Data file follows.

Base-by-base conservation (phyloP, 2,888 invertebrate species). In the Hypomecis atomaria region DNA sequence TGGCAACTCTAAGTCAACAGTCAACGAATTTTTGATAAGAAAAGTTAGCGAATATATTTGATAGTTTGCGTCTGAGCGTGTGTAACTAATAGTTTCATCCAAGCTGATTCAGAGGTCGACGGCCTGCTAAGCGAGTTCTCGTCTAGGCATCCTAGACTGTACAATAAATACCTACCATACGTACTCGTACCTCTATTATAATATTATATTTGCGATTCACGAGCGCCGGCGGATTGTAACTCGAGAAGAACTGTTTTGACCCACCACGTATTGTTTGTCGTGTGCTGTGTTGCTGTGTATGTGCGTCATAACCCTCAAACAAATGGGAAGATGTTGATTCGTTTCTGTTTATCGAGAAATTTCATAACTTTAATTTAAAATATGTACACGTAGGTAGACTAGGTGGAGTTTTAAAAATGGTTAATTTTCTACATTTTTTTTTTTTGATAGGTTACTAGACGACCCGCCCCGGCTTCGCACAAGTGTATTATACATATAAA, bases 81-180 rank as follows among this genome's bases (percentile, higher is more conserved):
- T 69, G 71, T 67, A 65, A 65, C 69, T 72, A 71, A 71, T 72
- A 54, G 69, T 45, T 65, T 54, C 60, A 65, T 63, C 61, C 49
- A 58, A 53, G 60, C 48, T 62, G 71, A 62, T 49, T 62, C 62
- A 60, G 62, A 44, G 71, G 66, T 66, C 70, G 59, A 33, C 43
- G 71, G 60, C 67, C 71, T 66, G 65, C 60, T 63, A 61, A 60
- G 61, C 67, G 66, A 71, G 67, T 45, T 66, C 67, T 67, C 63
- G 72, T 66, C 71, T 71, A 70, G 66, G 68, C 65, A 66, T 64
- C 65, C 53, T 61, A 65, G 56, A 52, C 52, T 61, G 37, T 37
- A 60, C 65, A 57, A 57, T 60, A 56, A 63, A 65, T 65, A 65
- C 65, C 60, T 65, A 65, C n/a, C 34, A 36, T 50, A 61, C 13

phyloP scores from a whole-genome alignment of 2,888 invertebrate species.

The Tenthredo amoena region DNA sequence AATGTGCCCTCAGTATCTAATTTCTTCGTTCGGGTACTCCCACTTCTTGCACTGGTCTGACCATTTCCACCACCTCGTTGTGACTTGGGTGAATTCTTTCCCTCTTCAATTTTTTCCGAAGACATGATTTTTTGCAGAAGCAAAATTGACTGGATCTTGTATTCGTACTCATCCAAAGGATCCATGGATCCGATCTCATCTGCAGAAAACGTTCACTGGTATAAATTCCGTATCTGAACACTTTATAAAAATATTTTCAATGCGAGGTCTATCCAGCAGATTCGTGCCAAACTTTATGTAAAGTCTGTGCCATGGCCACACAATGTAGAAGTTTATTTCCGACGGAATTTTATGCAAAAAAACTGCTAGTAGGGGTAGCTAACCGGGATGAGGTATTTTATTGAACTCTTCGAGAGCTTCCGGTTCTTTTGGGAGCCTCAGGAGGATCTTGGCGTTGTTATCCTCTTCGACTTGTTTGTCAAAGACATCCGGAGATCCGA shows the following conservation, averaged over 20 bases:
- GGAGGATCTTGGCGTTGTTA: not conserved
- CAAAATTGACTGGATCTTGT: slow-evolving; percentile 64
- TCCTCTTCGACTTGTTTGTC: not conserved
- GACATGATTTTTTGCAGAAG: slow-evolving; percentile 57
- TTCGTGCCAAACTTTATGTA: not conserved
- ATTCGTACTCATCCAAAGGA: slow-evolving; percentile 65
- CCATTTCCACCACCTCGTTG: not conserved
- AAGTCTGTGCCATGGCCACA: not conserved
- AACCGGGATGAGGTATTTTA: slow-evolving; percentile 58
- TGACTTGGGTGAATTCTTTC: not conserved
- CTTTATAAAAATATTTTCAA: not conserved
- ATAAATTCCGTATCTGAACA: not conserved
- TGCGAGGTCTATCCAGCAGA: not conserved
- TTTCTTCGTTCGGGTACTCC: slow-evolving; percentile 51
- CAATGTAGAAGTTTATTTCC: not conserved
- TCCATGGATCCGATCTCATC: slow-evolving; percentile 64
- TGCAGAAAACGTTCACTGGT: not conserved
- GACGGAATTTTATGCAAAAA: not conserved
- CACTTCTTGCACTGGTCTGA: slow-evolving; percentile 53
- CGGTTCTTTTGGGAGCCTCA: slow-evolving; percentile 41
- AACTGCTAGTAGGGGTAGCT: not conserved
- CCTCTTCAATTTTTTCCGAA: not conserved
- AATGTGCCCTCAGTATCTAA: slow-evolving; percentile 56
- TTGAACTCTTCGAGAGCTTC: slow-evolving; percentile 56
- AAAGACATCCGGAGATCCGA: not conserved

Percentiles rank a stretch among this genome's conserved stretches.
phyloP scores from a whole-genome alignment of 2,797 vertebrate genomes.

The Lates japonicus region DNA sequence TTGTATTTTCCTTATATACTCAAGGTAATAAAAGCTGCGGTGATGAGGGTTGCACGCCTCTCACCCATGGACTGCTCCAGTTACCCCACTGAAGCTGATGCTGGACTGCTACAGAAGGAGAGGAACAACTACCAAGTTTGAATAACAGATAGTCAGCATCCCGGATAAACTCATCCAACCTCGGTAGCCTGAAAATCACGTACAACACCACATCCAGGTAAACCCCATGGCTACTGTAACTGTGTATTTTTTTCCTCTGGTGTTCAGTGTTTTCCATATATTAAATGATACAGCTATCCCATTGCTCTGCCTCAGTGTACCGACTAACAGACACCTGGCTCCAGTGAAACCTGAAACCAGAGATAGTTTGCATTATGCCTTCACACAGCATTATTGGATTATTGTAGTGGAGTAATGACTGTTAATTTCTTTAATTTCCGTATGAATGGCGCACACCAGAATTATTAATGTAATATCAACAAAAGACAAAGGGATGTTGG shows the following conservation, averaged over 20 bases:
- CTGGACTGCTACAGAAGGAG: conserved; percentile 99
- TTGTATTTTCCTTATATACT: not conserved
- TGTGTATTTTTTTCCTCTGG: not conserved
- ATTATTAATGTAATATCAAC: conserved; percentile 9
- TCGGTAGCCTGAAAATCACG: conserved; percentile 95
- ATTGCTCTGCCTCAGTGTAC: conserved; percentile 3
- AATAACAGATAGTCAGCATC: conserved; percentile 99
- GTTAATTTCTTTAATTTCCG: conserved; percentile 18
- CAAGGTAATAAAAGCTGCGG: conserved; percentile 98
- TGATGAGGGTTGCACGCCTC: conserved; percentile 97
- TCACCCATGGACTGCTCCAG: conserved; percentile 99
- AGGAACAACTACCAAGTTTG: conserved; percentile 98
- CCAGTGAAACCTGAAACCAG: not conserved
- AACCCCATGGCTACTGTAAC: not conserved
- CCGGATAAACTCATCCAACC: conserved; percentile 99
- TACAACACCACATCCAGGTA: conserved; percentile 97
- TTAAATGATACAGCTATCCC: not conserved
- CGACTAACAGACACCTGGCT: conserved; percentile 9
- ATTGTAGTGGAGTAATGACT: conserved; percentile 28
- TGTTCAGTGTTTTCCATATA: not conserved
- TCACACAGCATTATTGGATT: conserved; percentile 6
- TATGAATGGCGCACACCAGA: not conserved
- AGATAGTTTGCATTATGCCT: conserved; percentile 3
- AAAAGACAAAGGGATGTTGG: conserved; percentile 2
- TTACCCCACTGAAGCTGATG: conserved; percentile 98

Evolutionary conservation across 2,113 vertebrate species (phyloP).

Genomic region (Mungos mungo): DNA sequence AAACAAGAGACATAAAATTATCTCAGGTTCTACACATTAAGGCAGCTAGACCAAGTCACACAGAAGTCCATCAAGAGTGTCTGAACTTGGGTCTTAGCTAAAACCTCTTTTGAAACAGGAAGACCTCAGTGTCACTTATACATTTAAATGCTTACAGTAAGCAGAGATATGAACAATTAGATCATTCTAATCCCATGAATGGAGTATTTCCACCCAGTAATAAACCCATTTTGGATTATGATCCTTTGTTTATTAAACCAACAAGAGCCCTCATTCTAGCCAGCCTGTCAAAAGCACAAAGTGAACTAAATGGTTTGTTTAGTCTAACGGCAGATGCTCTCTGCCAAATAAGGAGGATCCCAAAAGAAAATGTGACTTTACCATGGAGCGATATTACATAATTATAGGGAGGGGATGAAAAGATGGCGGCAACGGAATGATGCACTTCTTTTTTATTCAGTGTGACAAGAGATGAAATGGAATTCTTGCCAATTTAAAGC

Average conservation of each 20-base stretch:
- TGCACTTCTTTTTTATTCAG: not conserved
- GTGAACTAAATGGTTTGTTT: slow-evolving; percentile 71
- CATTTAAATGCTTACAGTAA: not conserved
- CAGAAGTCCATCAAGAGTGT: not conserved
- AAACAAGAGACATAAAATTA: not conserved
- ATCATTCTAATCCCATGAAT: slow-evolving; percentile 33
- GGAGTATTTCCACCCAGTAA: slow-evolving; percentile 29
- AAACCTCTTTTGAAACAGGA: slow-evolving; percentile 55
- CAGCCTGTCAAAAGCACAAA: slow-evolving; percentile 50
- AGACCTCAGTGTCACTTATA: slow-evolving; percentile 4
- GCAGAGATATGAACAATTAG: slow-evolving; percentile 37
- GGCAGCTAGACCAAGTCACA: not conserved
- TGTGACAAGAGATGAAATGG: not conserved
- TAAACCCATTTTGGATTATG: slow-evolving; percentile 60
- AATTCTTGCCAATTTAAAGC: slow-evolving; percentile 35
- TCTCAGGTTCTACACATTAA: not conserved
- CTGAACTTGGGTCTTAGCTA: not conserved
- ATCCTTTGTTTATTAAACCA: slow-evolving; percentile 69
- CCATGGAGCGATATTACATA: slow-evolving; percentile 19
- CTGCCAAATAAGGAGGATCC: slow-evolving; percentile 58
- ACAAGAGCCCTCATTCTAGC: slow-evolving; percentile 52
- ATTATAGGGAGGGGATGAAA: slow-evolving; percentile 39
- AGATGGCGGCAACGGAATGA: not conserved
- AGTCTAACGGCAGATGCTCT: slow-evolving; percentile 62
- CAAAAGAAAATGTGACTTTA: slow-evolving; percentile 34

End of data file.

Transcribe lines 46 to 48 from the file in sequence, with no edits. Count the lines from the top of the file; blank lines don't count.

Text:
- TCGGTAGCCTGAAAATCACG: conserved; percentile 95
- ATTGCTCTGCCTCAGTGTAC: conserved; percentile 3
- AATAACAGATAGTCAGCATC: conserved; percentile 99